"I wasn’t sure it was normal to watch it" The impact of online pornography on the values, attitudes, beliefs and behaviours of children
The online world has created incredible opportunities for young people to explore, experiment, socialise, create and educate themselves in ways which were previously undreamt of. But it has also exposed children to the risk of harm, including seeing extreme pornography and sexting.
The research consisted of an online survey of 1001 children and young people aged 11-16 across the UK, an online discussion forum and online focus groups.
Authors: Elena Martellozzo, Andy Monaghan, Joanna R Adler, Julia Davidson, Rodolfo Leyva and Miranda AH Horvath
- Almost half of 11-16 year olds surveyed (47%) had never seen any pornography online.
- At 11, the majority of children (72%) had not seen online pornography.
- By 15, children were more likely (65%) than not to have seen online pornography.
Of those who had seen pornography online
- More boys (59%) view online pornography, through choice, than girls (25%).
- Children were as likely to stumble across pornography (28%) as to search for it deliberately (19%).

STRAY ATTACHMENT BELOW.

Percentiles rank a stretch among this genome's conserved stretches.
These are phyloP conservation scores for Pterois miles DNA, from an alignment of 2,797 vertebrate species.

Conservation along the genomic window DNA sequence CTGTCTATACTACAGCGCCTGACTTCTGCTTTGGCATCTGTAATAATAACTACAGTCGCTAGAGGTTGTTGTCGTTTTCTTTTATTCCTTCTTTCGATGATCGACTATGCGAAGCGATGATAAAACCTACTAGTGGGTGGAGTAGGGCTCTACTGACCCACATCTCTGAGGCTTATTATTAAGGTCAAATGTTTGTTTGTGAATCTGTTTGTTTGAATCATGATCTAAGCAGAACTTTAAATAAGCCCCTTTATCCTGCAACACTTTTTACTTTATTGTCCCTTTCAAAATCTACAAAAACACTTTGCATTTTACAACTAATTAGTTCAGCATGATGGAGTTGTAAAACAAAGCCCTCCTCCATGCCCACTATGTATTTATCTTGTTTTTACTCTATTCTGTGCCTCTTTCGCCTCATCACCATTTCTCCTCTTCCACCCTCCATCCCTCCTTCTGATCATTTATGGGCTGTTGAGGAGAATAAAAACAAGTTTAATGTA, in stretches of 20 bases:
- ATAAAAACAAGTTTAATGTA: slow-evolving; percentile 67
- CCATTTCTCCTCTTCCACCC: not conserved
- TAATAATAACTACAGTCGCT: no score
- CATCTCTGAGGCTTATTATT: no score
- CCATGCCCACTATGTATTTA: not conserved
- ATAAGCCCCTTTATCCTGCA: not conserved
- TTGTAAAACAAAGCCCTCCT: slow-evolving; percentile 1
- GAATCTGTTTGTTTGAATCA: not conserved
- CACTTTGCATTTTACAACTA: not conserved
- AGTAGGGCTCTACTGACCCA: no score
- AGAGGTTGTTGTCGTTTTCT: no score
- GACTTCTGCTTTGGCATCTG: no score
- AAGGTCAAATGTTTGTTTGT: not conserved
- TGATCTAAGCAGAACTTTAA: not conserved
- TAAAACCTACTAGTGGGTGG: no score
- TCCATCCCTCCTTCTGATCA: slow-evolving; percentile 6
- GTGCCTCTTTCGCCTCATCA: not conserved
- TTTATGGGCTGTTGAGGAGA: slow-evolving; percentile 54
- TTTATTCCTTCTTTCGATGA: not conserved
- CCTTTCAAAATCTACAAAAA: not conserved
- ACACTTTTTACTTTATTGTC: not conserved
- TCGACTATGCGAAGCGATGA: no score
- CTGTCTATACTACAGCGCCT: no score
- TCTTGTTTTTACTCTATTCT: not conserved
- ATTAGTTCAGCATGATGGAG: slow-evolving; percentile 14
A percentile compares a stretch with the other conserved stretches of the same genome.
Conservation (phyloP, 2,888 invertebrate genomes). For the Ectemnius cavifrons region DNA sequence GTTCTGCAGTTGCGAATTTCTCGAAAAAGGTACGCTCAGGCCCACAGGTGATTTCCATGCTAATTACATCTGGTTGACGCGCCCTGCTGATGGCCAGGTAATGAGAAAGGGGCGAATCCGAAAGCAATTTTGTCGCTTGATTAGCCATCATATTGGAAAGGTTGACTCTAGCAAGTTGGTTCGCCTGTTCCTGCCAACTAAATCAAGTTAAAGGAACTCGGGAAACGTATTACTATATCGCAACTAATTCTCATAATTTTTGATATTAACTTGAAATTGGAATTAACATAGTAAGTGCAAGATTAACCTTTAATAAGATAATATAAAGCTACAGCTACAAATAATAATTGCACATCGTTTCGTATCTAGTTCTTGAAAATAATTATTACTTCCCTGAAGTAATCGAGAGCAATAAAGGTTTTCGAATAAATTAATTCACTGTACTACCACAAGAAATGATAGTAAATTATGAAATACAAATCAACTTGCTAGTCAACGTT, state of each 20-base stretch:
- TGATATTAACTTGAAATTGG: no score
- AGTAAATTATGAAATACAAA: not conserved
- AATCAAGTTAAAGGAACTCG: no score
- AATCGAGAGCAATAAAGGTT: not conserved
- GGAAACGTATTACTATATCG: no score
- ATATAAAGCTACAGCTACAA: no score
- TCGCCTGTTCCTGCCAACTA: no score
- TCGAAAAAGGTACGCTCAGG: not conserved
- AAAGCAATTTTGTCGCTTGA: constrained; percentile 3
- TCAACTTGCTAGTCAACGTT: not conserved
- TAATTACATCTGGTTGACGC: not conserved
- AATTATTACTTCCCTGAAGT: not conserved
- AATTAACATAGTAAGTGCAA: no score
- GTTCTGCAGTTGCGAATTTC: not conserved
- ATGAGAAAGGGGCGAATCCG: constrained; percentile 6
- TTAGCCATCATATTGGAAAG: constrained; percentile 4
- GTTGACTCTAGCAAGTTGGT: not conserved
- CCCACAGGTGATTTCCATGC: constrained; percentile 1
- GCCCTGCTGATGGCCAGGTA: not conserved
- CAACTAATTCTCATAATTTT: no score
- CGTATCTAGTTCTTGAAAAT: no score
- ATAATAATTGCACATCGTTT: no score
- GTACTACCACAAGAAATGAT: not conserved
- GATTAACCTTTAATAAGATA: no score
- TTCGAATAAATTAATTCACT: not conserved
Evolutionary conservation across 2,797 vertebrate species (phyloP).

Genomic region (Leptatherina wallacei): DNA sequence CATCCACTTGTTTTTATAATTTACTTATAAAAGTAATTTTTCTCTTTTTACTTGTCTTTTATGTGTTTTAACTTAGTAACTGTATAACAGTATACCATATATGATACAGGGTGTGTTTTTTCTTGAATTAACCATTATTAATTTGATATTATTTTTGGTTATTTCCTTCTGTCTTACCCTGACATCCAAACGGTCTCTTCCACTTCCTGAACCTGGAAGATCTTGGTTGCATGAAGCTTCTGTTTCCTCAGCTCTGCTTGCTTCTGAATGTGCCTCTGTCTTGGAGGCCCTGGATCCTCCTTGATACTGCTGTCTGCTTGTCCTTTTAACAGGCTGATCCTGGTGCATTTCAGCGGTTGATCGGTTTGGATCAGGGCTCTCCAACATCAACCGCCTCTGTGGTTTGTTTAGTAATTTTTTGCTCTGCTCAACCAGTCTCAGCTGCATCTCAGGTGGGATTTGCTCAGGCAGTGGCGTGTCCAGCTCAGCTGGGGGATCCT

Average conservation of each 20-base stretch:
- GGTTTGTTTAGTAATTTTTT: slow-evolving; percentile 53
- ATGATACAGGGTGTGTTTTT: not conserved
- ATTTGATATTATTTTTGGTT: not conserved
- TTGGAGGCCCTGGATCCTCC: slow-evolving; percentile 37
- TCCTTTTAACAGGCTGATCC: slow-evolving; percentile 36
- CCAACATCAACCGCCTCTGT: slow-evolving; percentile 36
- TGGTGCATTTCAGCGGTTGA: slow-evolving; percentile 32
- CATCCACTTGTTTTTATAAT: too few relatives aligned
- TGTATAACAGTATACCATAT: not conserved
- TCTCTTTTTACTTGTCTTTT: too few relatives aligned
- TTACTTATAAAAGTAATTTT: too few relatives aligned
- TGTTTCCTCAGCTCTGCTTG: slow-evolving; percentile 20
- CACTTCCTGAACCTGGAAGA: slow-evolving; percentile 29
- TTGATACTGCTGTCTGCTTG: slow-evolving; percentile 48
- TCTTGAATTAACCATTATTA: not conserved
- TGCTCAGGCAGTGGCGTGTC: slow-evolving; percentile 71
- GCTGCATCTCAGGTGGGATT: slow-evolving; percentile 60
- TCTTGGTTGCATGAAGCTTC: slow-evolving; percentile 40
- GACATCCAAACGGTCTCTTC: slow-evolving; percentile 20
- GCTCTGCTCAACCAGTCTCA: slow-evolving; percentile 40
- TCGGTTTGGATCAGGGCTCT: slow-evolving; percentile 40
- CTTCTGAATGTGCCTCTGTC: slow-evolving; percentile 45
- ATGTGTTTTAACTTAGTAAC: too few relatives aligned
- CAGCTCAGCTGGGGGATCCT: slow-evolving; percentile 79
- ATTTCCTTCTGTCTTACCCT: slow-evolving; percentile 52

- Substantial minorities of older children (42% of 12-16 year olds) wanted to try things out they had seen in pornography.
- A greater proportion of boys (44%) wanted to emulate pornography than the proportion of girls (29%).
Sending and receiving pornographic material
- Pornographic material had been received by a quarter (26%) of young people.
- A minority of young people (4%) had generated naked or semi-naked images of themselves; some of them had shared the images further.
- Repeated viewing of online pornography may have a desensitising effect with young people feeling less negative over time and generally less anxious or disgusted by what they are seeing.
Young people’s perceptions of pornography
- Most young people (49%) saw pornography as unrealistic however a minority rated it positively.
- Young people who rated pornography positively were more likely to be: boys; younger respondents; or those whose families and/or schools had not engaged with them about online pornography.
- Most young people thought pornography was a poor model for consent or safe sex and wanted better sex education, covering the impact of pornography.
- Young people wanted to be able to find out about sex and relationships and about pornography in ways that were safe, private and credible.
- Young people highlighted the need for materials that are age and gender appropriate. Some also touched on lack of teacher awareness of the potential additional vulnerabilities faced by young people who do not identify as either male or female in a binary manner.
|Foreword from the research commissioners||1|
|Tabel of contents||4|
|List of figures||5|
|List of tables||6|
|Objectives and methods||16|
|Affective and cognitive responses to online pornography: Young peoples feelings and attitudes||32|
|Young people as critical consumers||53|
Please cite as: Martellozzo, E., Monaghan, A., Adler, J.R., Davidson, J., Leyva, R. and Horvath, M.A.H. (2016) I wasn’t sure it was normal to watch it. London: NSPCC
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